High resolution satellite imagery is being used as part of this project to produce a full-coverage integrated spatial dataset within an E-W transect located at the southern sector of the Calchaquíes valley area of Northwest Argentina, from the El Bolsón valley in the West to the Aconquija Sierra in the East and the surrounding ecotonal areas. The coverage extends to over 8,300 square kilometres, which is the largest mapping exercise of the kind in this part of the world.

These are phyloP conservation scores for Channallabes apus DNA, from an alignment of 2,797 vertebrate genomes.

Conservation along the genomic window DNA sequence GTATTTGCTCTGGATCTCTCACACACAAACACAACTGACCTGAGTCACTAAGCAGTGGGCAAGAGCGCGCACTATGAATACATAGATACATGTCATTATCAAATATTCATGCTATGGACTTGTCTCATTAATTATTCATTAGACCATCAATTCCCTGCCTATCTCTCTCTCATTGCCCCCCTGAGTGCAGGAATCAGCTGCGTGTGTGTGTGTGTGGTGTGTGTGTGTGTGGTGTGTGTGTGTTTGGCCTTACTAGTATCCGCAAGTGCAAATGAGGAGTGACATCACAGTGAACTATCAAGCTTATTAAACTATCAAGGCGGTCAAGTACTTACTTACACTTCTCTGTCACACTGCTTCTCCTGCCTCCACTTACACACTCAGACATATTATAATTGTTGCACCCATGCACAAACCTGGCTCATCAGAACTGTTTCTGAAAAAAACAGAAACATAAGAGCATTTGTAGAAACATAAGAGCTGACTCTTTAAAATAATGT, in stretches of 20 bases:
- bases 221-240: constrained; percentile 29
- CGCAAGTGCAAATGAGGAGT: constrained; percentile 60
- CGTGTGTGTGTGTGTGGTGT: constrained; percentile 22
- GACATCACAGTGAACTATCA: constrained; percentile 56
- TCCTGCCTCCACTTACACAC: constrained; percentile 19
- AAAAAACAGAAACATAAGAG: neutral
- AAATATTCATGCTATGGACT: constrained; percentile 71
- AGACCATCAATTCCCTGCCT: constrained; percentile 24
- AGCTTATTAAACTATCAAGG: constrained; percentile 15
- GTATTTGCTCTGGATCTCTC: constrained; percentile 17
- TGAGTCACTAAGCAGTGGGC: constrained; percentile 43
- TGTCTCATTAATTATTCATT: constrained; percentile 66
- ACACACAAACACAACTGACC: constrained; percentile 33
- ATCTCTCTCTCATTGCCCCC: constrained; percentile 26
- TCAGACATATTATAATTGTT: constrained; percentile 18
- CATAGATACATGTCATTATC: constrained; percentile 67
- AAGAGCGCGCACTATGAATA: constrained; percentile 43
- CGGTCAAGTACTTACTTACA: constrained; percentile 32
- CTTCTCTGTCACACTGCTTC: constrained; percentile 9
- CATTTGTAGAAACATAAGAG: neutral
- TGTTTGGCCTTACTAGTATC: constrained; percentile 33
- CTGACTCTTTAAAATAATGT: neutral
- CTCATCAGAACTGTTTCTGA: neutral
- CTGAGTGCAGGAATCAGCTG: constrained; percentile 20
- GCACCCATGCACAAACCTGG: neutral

Built in ArcGIS, our digital map captures in a flexible and adaptable format, the long-term evidence for settlement, land use, connectivity, and hydrology, from pre-Hispanic times to the contemporary period. Automatic detection and classification, which are typically used when gathering information from satellites, is fast but inaccurate. Instead, we employ visual interpretation and on-screen drawing of architectural remains of settlement farming activities. All are identifiable on a range of satellite imagery capturing the landscape at different moments in time over the past 10 years and at a ground resolution of below 1m. The methodology, which is standardly employed in European archaeology and beyond, has been pioneered by our team using freely available satellite images during a pilot exercise in the Aconquija Sierra in 2019, and separately between 2017-21 in Northern Chile. Under the present project, over 38,000 features have been mapped so far. Most of them are field enclosures and corrals of different size and shape, and date of occupation, but also notable are terraces, irrigation systems, and domestic structures.